Strength in Numbers: Working Together to Understand, Protect, and Restore the Rare Plants of California’s Channel Islands
California’s Channel Islands have been described as the Galapagos of North America. Situated across the Santa Barbara Channel from mainland California, the eight-island archipelago supports a rich diversity of flora and fauna. More than 10% of the islands’ flora (>100 taxa) are endemic to the Channel Islands – that is, they are found nowhere else. Dozens of endemic animal species also call the islands home.
Unfortunately, the islands were subjected to nearly two centuries of human-caused disturbance, which led to the extinction of some species and threatened the persistence of others. Perhaps most notable were the impacts from introduced animals such as cattle, deer, pigs and sheep, whose grazing and trampling dramatically altered the landscapes of the islands. Fortunately, these herbivores have been removed from all but one island over the last few decades and the islands’ landscapes are in a period of recovery. Some plants are rebounding more quickly than others, but the overall positive trajectory of the archipelago as a whole has created an opportunity to update the status of rare plants on the islands and to implement recovery actions to help bolster their numbers and increase their resiliency. Our team at the Santa Barbara Botanic Garden and our partners are working hard to take advantage of this opportunity.
Spring 2019 marked the inauguration of an ambitious project designed to advance the conservation and recovery of 14 listed plants on seven of the eight California Channel Islands. With funding from the US Fish & Wildlife Service’s Section 6 grant program, a team led by the Santa Barbara Botanic Garden and comprised of island owner/managers (the Catalina Island Conservancy, Channel Islands National Park, The Nature Conservancy and the US Navy) and conservation and research organizations (California Institute of Environmental Studies, the US Geological Survey and Wildlands Conservation Science), set out to relocate historic populations of rare plants and to begin implementing recovery actions for these imperiled plants. The size of the collaboration gives us the strength in numbers needed to think and act big. Over the next three years, we will conduct surveys and monitor known populations; make conservation seed collections; conduct research; propagate plants from seeds and cuttings; and implement seeding and outplanting projects on the islands. Survey and monitoring data will provide valuable information for updating the status of each species, while the other actions are designed to advance their conservation and recovery.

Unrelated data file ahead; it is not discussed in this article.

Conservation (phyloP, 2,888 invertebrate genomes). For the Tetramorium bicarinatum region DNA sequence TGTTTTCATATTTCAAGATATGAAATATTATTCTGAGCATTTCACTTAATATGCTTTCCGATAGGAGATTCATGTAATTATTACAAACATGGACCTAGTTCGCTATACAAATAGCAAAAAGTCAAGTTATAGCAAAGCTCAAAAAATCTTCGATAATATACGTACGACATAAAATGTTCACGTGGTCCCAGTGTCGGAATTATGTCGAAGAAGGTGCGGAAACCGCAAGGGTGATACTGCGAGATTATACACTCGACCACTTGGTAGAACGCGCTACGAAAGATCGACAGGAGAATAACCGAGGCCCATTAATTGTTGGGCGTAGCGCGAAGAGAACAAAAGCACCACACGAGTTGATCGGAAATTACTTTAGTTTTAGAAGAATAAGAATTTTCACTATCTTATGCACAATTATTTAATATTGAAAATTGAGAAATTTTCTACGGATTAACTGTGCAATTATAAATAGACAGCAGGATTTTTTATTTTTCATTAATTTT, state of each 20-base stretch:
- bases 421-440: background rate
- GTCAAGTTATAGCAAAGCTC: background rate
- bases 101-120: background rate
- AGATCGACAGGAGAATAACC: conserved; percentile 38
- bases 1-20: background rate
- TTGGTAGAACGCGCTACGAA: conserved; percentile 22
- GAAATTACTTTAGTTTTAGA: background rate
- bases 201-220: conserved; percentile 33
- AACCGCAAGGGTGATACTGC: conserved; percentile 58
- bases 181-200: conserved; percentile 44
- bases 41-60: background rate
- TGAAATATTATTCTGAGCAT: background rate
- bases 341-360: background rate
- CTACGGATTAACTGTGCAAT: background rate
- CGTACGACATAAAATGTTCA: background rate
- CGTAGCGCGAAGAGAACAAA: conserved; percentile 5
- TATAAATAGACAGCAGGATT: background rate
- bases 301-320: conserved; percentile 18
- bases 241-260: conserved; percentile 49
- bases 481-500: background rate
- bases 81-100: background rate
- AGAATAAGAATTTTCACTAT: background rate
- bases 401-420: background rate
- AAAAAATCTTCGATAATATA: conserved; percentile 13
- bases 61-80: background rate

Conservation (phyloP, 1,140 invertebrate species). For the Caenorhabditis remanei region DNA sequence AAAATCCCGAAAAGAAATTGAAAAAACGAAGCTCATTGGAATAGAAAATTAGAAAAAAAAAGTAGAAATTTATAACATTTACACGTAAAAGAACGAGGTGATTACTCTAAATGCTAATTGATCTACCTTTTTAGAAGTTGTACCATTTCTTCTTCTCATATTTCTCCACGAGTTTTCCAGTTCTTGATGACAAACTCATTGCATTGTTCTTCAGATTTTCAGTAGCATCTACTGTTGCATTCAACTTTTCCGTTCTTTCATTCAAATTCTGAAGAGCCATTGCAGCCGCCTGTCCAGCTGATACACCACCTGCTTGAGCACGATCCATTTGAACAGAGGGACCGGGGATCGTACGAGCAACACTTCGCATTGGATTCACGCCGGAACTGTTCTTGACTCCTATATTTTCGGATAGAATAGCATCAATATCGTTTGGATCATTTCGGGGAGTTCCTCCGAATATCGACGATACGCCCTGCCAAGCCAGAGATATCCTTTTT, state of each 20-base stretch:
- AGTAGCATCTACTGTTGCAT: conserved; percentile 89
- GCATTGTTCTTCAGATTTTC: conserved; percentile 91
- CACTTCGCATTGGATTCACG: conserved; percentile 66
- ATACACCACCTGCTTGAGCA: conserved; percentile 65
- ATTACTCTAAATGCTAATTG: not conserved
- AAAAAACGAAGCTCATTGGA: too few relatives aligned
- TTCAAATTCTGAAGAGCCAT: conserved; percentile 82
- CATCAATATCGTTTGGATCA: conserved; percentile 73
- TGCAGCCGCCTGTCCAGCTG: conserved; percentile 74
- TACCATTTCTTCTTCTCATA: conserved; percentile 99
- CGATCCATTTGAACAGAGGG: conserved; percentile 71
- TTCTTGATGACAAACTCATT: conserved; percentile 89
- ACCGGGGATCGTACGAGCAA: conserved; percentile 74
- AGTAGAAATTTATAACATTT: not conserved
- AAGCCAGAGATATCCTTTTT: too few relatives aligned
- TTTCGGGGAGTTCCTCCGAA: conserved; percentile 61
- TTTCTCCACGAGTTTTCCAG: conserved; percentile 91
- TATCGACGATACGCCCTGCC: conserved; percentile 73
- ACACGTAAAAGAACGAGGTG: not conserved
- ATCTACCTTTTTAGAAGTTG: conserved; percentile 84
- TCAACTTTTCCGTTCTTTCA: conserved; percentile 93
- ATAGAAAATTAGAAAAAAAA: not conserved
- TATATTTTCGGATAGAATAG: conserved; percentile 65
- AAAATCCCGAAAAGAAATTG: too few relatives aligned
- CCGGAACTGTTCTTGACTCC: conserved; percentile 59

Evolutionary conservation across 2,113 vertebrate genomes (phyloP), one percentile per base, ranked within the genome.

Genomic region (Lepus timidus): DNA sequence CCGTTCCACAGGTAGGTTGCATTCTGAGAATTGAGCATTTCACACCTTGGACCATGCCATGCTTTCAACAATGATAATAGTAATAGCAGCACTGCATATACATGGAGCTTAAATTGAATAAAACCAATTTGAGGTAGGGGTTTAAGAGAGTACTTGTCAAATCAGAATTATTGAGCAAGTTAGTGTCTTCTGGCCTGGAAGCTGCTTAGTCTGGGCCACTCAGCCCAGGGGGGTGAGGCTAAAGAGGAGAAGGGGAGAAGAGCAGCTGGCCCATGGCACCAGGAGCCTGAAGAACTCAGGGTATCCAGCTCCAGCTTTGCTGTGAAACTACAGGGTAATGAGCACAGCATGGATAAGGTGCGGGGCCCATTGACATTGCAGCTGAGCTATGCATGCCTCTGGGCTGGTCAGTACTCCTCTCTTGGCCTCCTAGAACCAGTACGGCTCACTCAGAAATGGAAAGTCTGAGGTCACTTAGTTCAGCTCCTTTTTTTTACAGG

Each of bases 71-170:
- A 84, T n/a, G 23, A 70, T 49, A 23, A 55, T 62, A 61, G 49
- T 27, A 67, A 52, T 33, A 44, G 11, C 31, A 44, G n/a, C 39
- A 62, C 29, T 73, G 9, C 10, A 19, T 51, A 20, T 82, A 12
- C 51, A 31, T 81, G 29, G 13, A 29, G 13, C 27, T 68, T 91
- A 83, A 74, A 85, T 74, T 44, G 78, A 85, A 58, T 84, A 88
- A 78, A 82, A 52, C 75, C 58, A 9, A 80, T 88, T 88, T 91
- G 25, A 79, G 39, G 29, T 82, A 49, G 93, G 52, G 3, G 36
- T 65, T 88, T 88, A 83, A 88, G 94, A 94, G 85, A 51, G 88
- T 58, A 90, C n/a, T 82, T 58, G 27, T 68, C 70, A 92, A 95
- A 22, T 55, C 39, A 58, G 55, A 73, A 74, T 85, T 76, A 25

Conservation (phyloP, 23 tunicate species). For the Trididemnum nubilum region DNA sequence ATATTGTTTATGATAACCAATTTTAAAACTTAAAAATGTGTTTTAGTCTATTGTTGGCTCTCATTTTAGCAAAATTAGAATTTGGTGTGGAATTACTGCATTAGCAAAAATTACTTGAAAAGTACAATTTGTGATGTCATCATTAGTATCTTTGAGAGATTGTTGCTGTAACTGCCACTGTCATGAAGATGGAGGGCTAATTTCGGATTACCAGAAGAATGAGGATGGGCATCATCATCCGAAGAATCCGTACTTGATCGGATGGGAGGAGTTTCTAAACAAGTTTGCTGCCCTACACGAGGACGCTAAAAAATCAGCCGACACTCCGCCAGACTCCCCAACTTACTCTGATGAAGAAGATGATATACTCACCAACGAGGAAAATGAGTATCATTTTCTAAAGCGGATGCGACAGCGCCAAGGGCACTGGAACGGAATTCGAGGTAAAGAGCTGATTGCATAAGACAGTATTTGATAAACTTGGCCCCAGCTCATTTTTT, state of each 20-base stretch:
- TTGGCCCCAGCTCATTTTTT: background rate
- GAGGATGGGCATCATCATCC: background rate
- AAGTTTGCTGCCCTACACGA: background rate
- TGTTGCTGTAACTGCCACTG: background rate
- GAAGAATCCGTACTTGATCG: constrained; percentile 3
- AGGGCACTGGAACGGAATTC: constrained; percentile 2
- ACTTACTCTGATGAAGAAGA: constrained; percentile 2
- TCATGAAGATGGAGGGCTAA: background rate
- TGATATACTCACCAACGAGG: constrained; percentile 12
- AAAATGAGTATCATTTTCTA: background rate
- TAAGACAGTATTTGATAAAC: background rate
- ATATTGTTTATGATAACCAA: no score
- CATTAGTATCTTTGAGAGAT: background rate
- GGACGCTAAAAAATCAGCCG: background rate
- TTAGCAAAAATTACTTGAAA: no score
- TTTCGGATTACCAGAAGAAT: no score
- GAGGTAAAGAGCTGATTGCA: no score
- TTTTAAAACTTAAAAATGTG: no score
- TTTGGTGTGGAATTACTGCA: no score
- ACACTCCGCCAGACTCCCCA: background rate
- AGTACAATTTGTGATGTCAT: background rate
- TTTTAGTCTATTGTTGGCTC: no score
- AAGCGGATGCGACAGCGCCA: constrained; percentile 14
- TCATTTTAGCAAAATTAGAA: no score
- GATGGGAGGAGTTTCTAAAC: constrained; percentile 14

To achieve such ambitious goals on a short timeline, we needed to think outside of the box and utilize innovative tools and novel approaches to surveys and mapping. This meant developing and adopting a new, standardized protocol for all rare plant surveys across the archipelago and employing a helicopter to increase the efficiency of our surveys. The helicopter not only allowed us to cut down on driving and hiking time, but it also provided the opportunity to scout for our focal species (and potential habitat) aerially while en route to the next drop-off point. In May, a subset of the collaborative group including our team from the Santa Barbara Botanic Garden, as well as The Nature Conservancy and Wildlands Conservation Science, spent several days on Santa Cruz Island revisiting, surveying, and mapping historic populations of four focal plants: island barberry, Hoffmann’s rockcress, island rush-rose, and Santa Cruz island cliff aster (Berberis pinnata ssp. insularis, Boechera hoffmannii, Crocanthemum greenei and Malacothrix indecora). In July, traveling on foot over four days, we mapped Santa Cruz Island dudleya (Dudleya nesiotica). Concurrent with both efforts, we made conservation seed collections and collected tissue samples for genetics studies. Meanwhile, other partners were conducting surveys, collecting seeds and outplanting island-grown plants on Santa Barbara, San Miguel, and Santa Rosa Islands.
The abundant rains and long, cool spring of 2018/2019 created the perfect conditions for finding rare plants on the islands – coaxing seeds to germinate en masse and allowing flowers to persist for longer than usual. All told, our collective effort resulted in the doubling of known populations for some species and an increase in numbers by an order of magnitude for others. The information we gathered this year has changed our understanding of where some of these plants grow and redefined where we will look for them in the future, as we found them occupying new areas of the islands and in habitat types with which they were not previously associated. As the season winds down, we’re turning our attention to seed cleaning and curation, data management, and preparing for nursery propagation. Over the next two years, we will gain insights into propagation and outplanting methods for these species as we work toward improving resiliency and redundancy across the islands.
While three years will not be enough to fully recover any one of the rare plants tackled with this grant, this collective effort will go a long way in providing data to state and federal agencies while also laying the groundwork for further conservation and restoration efforts. Channel Islands National Park has already doubled down on this work by awarding three additional years of funding for follow-up surveys, seed collections, and restoration maintenance. By working together across multiple islands, we’re able to give these rare plants a big push forward and help them gain much needed ground on their path to recovery. When it comes to conservation, we are undoubtedly stronger in numbers.
All photos by Heather Schneider, courtesy of Santa Barbara Botanic Garden.